Photo: Marie Owens Thomsen, Senior VP Sustainability & Chief Economist, IATA. Courtesy of Natalia Mroz / IATA

Willie Walsh admitted that achieving the goals for 2050 “will be tough.” However, he was more upbeat about how to get there in Istanbul: “Sustainable aviation fuels (SAF) will be the biggest contributor to net zero success. Today’s SAF production is less than 0.1% of what we need for net zero. But the trend is positive,” Walsh insisted.

“In 2022, SAF production tripled to 300 million liters. With the right supportive policies, reaching 30 billion liters by 2030 is challenging but achievable. That would be about 6% of the 450 billion liters annual production capacity we need in 2050. The problem is insufficient production capacity to meet demand.”

Photo: Pegasus Airlines briefing. Courtesy of Natalia Mroz / IATA

Still, some IATA representatives in Istanbul felt the airlines were getting too much heat over their climate impact. “Some industries are doing nothing, while their impact is five times higher than ours, and they do nothing, but we get all the blame, while our share of global CO2 emissions is at 2%, and we are the only industry saying it is doing something,” said Mehmet Tevfik Nane, MD of Turkish carrier Pegasus and IATA’s Chair of the Board.

The Aviation Marketplace

The biggest annual global airline gathering is traditionally a trading place of airline news from the carrier’s top management, briefing media on their latest developments. Several record-size aircraft orders are currently imminent.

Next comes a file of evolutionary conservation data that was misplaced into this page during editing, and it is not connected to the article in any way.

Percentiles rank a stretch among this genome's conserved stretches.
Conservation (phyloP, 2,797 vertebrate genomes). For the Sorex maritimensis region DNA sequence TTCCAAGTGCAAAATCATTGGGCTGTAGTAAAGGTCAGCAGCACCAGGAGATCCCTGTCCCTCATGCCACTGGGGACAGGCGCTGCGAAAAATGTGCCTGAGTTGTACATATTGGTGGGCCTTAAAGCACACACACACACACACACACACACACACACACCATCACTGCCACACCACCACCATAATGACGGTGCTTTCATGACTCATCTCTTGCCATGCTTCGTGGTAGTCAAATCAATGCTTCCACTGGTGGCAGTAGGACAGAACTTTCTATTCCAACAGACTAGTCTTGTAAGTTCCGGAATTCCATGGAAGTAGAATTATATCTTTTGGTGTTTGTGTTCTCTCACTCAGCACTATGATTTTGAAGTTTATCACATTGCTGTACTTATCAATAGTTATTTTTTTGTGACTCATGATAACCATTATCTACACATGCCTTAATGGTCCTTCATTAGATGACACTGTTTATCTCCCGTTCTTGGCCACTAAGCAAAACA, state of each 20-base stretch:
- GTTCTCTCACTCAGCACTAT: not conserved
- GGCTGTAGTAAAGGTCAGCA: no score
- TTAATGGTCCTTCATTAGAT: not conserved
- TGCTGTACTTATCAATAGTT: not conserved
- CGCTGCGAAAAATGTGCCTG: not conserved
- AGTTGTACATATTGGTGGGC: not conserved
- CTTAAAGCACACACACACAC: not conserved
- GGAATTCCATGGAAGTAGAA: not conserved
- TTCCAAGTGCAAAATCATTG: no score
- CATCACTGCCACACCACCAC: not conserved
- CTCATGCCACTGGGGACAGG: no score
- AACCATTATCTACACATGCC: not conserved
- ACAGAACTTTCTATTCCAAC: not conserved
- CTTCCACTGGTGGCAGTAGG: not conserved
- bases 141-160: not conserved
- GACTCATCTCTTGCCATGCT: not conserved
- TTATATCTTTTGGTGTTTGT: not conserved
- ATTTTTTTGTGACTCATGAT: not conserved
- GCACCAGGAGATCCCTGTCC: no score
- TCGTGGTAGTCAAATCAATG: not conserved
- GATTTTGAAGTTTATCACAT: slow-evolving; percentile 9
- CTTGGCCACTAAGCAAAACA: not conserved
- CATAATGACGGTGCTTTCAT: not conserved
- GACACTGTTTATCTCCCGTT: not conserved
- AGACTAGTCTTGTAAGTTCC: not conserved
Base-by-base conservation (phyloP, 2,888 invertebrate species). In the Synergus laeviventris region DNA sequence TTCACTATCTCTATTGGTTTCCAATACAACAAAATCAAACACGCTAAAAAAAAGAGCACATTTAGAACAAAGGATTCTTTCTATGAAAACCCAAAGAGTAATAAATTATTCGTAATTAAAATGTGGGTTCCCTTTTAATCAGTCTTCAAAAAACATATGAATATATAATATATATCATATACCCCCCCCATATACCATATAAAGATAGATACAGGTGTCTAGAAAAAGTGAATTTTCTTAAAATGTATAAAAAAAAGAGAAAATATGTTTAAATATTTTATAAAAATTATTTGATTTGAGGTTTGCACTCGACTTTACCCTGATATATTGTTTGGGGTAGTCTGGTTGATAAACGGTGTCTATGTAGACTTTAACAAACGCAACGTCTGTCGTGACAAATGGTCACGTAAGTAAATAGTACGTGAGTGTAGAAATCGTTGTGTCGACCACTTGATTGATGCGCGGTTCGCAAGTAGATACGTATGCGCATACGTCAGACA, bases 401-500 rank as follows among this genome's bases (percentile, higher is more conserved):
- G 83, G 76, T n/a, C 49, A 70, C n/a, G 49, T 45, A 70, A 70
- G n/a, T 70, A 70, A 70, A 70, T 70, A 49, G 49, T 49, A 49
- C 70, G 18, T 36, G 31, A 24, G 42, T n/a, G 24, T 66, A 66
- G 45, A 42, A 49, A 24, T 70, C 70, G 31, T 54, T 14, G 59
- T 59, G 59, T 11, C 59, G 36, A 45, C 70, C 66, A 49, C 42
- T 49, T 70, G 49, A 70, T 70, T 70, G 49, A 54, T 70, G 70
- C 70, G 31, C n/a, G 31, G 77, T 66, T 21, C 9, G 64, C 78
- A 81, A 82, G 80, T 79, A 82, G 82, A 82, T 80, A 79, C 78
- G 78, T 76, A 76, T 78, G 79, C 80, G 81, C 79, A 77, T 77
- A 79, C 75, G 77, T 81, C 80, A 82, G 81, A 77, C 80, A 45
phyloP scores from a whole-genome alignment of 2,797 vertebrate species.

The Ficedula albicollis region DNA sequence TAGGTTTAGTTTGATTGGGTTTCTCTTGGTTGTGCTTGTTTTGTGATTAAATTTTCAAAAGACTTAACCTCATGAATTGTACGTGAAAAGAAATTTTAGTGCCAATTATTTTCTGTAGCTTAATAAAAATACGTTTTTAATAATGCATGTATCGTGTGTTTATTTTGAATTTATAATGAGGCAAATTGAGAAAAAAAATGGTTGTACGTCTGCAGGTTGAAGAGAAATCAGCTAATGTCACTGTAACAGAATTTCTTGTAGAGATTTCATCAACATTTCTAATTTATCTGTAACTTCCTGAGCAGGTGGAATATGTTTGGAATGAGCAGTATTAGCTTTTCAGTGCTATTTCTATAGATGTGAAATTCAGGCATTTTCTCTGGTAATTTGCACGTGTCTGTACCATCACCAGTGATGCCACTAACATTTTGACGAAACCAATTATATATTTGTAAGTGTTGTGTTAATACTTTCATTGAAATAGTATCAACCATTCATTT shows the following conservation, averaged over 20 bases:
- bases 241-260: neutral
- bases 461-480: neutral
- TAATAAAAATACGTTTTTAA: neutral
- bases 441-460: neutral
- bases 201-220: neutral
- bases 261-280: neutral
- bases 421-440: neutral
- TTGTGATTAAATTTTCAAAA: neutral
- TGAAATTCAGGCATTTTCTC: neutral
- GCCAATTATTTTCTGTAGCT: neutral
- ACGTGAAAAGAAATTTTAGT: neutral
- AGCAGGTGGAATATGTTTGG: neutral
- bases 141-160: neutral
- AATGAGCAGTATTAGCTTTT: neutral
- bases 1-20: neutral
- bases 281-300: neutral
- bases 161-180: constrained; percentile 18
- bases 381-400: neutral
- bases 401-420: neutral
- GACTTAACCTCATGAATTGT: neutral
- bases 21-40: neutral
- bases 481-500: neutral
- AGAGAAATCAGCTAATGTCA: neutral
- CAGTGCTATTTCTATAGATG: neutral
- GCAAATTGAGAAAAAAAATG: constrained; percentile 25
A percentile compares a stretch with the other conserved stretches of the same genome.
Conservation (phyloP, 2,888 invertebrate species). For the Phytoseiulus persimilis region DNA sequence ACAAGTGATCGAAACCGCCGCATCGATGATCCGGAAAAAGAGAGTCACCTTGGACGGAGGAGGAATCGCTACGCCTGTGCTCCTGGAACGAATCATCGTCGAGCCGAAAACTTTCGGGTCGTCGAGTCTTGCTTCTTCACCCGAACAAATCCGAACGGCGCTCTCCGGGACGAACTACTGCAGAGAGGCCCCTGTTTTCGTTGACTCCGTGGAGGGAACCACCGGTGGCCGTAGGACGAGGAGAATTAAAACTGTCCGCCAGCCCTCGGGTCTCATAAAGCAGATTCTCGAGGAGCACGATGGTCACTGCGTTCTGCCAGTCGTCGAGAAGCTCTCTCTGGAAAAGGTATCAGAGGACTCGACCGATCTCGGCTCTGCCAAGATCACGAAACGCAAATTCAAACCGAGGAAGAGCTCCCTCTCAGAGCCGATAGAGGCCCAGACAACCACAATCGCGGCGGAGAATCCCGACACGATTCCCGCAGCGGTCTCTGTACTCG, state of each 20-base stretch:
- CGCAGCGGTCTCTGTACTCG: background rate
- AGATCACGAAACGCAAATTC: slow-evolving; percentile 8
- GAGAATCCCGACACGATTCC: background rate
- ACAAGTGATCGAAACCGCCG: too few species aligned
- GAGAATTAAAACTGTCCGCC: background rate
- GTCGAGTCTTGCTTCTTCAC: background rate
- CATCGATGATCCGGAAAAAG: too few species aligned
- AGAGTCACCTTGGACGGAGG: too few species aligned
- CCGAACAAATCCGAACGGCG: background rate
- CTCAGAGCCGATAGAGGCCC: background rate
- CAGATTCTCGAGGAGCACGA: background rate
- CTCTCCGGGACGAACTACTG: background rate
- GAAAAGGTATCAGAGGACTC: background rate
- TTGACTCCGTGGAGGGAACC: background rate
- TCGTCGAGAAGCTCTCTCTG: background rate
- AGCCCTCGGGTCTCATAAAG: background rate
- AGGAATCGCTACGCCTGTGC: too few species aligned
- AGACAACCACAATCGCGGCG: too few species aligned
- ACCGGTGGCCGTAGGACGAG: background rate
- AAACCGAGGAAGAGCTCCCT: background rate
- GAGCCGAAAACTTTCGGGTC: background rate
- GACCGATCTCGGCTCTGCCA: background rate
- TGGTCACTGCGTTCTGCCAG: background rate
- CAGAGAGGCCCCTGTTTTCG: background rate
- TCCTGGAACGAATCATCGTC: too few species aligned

Turkish Airlines was expected to announce its mega-order in Istanbul during the AGM but only informed it would now do so within the next two months.

The airline aims to operate about 830 aircraft in total within a decade, its chairman Ahmet Bolat said it is in the market for 400 Boeing 737 MAXs or Airbus A320neos, 200 Boeing 787s or Airbus A350s, plus 25-30 Boeing 777Xs or Airbus A350-1000s.

Photo: Richard Quest. Courtesy of Natalia Mroz / IATA

Another focus of the aviation industry is currently on India. “The subcontinent has only 50 widebodies so far, but is the world’s third-biggest aviation market,” said Air India CEO Campbell Wilson, who had already signed letters of intent for 470 new aircraft recently.

His counterpart Pieter Elbers of IndiGo, the most prominent Indian airline, talked about the airline’s expansion into Europe but rejected any comment on an imminent record order of reportedly over 500 new aircraft, which might come at the Paris Air Show later this month.